Sabbath is the Judeo-Christian practice of taking one day a week, to simply rest. It’s rooted in the earliest origin story, that God created the world in six days, and on the seventh day, God rested. Even God… rested, and said His or Her work was good. Jesus kept sabbath, and went to synagogue on the appointed day. So I keep sabbath. Because I’m a pastor, I have to pick another day than Sunday. But I know that on sabbath, my purpose is to do nothing. There is no work. No ‘to do’ lists. I ignore chores. I ignore computers and cell phones and social media. I rest.

I may read or garden or listen to my favorite music. I may go for slow walks and do yoga. I look at clouds and trees and flowers. I sit around. I take naps. I eat dinner and talk with my spouse, but I don’t cook or do dishes afterwards.

On the one hand, sabbath keeping (and vacations) are simply restorative. We human beings are limited and need to take a break. Cross-cultural relationships are hard work and tiring. Race and racism challenge us. But I also believe there are actually spiritual powers and prinicipalities, forces God set up for good, underpin these vast systems of inequity. All this is bigger than we are. My sabbath keeping, my vacations, have actually stretched my capacity to trust that God is still at work, when I am not.

However, even on the topic of race, sabbath has a lot of space for delight. In so many ways God’s creation and human cultures are amazing: the food, the music, the art, the beauty of all God’s people. In sabbath time, or vacation time, I turn away from the pain and brokenness of the world, trusting that God holds it, and I get to rest from my limited attempts to repair and comfort. I turn away, and I turn towards delighting in the world as God has created it.

The mountains and New Orleans, I think, will be the perfect places for that.

Time Out, Part 2: Space to Process Our Conflicting Feelings

Calling a Time Out helps slow down a potentially confusing or hurtful cross cultural conflict. Calling a Time Out also allows us white people (and everyone) to process our jumbled feelings.

Back to the story of me hosting the multiethnic group of Christian leaders. The next day I began with a second “Time Out,” but this one was to process and learn from our various reactions.

I began with, Let’s brainstorm a list of possible feelings that someone might have had last night. When you experience cross cultural conflict, what feelings might people have? (I chose a question that was a step removed, so that they did not have to own their feelings just yet, but rather could say what other people might have been feeling. I thought this would be a little bit safer way to get everyone to enter the conversation.)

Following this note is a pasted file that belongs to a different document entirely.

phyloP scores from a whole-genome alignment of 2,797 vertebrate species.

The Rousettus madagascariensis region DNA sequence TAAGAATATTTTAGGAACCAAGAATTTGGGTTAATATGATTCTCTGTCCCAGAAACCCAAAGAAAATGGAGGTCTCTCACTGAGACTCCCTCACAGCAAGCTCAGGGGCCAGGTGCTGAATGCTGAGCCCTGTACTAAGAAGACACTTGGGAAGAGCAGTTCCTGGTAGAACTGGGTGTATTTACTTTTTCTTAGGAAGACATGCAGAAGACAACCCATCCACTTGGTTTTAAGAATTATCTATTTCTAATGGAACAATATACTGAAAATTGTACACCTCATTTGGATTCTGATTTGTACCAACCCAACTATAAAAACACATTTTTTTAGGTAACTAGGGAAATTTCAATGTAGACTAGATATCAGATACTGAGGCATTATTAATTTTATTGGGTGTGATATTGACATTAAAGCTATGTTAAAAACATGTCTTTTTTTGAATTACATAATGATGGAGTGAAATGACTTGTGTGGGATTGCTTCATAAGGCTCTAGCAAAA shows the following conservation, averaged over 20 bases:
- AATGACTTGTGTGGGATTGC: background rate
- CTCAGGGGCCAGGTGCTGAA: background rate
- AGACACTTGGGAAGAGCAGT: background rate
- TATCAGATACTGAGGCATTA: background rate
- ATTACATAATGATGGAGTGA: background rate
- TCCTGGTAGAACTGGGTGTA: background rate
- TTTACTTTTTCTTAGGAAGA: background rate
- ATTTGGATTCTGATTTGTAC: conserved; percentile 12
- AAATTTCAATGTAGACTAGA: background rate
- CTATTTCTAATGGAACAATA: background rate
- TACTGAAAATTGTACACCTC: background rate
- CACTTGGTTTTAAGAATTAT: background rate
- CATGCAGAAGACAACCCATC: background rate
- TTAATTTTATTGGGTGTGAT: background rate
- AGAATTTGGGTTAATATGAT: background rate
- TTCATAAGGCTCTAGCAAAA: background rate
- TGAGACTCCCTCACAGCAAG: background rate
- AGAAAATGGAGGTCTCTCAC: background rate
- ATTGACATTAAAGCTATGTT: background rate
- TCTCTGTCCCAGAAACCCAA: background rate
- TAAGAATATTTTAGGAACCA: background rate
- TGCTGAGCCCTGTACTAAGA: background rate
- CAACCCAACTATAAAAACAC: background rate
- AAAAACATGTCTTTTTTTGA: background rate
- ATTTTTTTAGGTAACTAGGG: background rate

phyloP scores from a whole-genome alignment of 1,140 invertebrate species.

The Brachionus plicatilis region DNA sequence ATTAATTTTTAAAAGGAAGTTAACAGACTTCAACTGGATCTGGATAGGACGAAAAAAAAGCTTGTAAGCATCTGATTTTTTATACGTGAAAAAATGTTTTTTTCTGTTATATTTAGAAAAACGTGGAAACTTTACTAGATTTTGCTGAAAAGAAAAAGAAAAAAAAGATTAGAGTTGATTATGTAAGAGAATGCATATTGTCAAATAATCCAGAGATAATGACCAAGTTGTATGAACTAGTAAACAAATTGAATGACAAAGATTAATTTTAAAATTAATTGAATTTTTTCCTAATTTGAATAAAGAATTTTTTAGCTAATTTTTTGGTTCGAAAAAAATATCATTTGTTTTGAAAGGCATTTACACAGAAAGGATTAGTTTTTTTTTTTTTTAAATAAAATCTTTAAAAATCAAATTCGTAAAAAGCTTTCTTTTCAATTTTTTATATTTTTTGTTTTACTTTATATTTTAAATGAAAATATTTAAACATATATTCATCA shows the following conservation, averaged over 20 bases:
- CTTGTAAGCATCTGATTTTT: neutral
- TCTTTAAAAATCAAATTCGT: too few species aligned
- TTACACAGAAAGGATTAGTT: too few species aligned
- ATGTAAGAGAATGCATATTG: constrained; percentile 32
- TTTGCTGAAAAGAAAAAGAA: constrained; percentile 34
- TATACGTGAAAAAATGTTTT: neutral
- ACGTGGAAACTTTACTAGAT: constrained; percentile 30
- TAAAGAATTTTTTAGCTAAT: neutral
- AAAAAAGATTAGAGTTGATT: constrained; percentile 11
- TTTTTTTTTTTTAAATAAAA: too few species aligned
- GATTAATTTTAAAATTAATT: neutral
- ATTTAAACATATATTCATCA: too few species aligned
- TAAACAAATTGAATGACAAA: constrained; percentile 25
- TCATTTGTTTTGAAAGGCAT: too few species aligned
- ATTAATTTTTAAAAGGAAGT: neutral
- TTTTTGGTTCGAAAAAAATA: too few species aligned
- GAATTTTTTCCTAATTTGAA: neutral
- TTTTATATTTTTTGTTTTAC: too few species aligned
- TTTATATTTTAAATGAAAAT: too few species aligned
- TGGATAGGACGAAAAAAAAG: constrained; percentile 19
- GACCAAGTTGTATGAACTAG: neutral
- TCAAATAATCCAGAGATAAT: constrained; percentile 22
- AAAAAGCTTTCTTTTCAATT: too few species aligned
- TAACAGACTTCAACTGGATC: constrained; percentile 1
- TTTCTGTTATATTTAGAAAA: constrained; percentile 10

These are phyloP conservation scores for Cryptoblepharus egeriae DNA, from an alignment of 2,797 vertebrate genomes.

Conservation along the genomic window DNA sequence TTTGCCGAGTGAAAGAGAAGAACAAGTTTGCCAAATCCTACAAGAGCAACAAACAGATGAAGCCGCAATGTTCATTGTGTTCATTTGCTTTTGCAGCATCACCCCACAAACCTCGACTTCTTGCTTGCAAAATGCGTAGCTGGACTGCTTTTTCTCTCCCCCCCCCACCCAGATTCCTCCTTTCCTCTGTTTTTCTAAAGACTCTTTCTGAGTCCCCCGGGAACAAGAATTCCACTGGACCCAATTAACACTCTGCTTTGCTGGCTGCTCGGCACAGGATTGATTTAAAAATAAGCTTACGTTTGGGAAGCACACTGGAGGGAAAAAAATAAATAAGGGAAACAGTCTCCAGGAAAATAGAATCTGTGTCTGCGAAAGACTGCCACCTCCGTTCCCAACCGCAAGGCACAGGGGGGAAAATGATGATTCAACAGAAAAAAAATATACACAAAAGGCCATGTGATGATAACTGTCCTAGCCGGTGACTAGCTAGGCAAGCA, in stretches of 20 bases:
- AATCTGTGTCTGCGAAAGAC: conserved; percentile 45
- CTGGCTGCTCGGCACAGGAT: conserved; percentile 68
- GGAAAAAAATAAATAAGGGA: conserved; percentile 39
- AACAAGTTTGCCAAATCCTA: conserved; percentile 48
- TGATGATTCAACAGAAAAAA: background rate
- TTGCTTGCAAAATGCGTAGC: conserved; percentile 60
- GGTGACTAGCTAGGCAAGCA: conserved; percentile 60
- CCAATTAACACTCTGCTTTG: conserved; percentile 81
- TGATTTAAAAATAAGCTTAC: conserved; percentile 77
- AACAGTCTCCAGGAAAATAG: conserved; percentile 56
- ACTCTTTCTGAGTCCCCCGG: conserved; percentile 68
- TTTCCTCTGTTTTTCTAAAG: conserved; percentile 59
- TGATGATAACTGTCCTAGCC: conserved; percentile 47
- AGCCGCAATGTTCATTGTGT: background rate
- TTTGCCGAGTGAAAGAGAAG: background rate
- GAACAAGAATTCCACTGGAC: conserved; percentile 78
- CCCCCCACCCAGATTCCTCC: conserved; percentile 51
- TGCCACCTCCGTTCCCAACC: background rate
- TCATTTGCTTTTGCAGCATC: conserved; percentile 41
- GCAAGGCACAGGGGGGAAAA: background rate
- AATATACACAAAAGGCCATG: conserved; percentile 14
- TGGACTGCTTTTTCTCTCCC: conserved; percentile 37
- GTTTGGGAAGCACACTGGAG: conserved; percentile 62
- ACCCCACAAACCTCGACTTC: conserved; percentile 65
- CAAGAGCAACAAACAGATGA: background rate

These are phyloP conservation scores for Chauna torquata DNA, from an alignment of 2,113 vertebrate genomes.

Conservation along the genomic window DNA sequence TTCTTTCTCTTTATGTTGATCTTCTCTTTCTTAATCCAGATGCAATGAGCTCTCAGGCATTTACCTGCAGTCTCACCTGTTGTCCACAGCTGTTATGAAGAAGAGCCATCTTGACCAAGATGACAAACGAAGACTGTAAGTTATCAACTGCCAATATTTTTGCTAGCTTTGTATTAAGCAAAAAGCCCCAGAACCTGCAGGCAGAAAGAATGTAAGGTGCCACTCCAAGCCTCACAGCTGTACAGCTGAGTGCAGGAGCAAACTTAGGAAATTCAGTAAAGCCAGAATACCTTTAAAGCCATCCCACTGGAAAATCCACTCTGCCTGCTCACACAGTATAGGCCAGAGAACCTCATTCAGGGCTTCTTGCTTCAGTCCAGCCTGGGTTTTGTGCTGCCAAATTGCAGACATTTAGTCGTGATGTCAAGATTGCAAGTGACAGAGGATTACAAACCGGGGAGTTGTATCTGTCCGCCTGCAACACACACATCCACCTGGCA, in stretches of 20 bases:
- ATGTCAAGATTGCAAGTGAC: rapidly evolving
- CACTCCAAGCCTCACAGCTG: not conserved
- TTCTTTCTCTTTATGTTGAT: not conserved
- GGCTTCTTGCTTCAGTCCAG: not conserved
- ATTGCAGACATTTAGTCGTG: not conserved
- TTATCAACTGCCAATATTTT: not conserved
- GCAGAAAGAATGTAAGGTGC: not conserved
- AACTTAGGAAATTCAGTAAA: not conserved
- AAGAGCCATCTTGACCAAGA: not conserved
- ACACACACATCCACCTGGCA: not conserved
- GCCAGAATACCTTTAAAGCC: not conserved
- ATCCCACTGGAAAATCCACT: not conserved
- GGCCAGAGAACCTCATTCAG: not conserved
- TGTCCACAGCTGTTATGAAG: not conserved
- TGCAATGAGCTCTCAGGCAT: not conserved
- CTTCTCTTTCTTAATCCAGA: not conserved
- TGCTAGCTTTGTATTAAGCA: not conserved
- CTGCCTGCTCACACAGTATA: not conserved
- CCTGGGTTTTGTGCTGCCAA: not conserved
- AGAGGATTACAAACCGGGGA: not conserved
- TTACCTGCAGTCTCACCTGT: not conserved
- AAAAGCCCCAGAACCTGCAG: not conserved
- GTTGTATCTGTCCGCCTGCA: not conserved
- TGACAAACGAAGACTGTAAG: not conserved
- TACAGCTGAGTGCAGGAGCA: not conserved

You can see from the photo, our list was quite varied. (Forgive my bad handwriting, but I figured you might like to see the real list we created.) Paula pointed out to me that the list is mostly negative feelings, and I reminded her that the context was conflict and misunderstanding.

How is it possible to have several conflicting feelings at the same time? I quoted Mark 9…when the father confessed to Jesus, “I believe; help my unbelief.” I related to the father. Often I have belief mixed with unbelief. I am a jumbled set of sometimes contradictory feelings. That is okay. I just need space to call a Time Out and process the jumbled mess inside me.

Now, please pick 3 feelings from the list that you personally were experiencing. Or 3 others that did not make our list. Share with your neighbor.

Okay, let’s invite God into the feelings. It is not enough to just name the feelings. We want to interact with God amidst the feelings.

I confessed to them that my 3 instant feelings in the midst of the conflict the previous night were anxiety, awkwardness, and fear that the conversation would morph into a shame or blame dynamic. By naming my fears to myself in the moment, I was able to not be paralyzed by them. I find that we white people are not very good at naming the feelings we are having in the moment. So we tend to analyze the content of what is being said and try to have a rational conversation, maybe we try to win the argument, or get defensive. We are being highly influenced by our feelings, but we tell ourselves that we are just working out the ramifications of the disagreement.

Or if we know better than to be argumentative or defensive, we are silent. We white people seldom have safe places where we can process our multiethnic confusion and where we can bravely name our jumbled and conflicting feelings.

Paula and I have been the kind of white friends where we can process safely and wisely our white experiences (but we are careful not to turn our conversations into racist gripe sessions where we complain about these people and those people).

Try calling a Time Out on yourself the next time you find yourself having a reaction to a news article about racial conflict (or if you find yourself having no emotions at all…numbness or indifference or apathy are equally important to name and invite God into.) Or if you are an extrovert like me, ask a wise friend of whatever ethnicity, Can you be a safe place for me to process cross-cultural confusion from time to time? Is it okay if I call you, and you could play the role of a peer mentor for me? That way they expect you to call and process with them.

When White People Should Call a Time Out, Part 1